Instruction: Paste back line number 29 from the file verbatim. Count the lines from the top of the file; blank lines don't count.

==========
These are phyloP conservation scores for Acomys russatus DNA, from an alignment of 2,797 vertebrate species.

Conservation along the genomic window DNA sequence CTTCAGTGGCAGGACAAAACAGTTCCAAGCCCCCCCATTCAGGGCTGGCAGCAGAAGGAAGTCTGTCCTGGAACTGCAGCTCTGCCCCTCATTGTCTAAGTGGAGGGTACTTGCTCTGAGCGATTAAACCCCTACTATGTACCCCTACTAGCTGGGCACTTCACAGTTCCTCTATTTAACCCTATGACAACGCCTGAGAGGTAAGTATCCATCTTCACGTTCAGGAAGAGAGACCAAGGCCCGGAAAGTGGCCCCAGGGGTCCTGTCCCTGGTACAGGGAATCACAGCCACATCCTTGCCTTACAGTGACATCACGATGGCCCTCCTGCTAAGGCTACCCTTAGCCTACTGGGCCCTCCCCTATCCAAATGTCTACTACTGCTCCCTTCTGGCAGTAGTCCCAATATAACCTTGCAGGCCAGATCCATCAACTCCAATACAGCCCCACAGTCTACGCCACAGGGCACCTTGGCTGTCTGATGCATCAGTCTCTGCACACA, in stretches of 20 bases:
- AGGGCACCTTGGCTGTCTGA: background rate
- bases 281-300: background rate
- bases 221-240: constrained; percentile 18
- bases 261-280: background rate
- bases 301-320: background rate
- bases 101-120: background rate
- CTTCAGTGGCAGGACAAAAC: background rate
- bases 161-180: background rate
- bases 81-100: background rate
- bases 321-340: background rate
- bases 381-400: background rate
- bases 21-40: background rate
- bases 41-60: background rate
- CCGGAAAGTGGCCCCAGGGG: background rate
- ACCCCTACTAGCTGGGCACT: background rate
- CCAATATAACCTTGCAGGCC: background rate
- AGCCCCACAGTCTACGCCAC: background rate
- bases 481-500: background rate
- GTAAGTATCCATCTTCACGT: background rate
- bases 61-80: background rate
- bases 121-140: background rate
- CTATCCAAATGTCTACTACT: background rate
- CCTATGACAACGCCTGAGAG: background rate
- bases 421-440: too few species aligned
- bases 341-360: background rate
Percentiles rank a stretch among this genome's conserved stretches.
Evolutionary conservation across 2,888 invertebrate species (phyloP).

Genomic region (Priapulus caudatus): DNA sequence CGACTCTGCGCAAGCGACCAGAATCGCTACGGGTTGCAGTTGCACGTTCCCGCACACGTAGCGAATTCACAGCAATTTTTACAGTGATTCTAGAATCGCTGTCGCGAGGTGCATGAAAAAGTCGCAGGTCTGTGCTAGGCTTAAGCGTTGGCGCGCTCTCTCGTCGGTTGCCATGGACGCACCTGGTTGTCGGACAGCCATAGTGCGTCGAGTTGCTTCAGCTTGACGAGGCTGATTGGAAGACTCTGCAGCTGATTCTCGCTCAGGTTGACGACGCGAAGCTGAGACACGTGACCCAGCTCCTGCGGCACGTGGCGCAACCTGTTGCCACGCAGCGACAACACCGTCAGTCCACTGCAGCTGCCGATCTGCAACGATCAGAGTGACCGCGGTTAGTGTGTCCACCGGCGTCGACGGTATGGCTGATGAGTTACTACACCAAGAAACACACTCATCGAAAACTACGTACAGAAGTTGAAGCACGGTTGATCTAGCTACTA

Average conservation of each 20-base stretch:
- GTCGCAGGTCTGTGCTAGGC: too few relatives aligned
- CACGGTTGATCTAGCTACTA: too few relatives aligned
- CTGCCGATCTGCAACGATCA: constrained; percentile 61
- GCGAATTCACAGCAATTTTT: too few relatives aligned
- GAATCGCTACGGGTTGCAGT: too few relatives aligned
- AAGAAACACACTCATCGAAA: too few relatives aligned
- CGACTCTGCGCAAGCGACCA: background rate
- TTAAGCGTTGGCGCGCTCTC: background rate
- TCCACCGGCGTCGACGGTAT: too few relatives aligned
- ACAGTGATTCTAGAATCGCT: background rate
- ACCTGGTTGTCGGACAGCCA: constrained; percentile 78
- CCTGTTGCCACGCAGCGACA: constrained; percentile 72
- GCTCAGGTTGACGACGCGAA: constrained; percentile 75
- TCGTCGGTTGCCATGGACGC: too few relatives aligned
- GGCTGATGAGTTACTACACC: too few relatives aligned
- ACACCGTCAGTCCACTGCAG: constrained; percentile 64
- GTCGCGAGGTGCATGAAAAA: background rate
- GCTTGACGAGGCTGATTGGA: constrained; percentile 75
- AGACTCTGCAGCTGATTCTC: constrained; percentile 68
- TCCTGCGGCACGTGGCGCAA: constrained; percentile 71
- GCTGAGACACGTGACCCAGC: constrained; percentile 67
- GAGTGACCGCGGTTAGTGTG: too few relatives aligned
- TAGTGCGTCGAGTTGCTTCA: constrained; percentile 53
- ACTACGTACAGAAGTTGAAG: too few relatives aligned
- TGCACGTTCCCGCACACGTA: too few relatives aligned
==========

Evolutionary conservation across 2,888 invertebrate species (phyloP).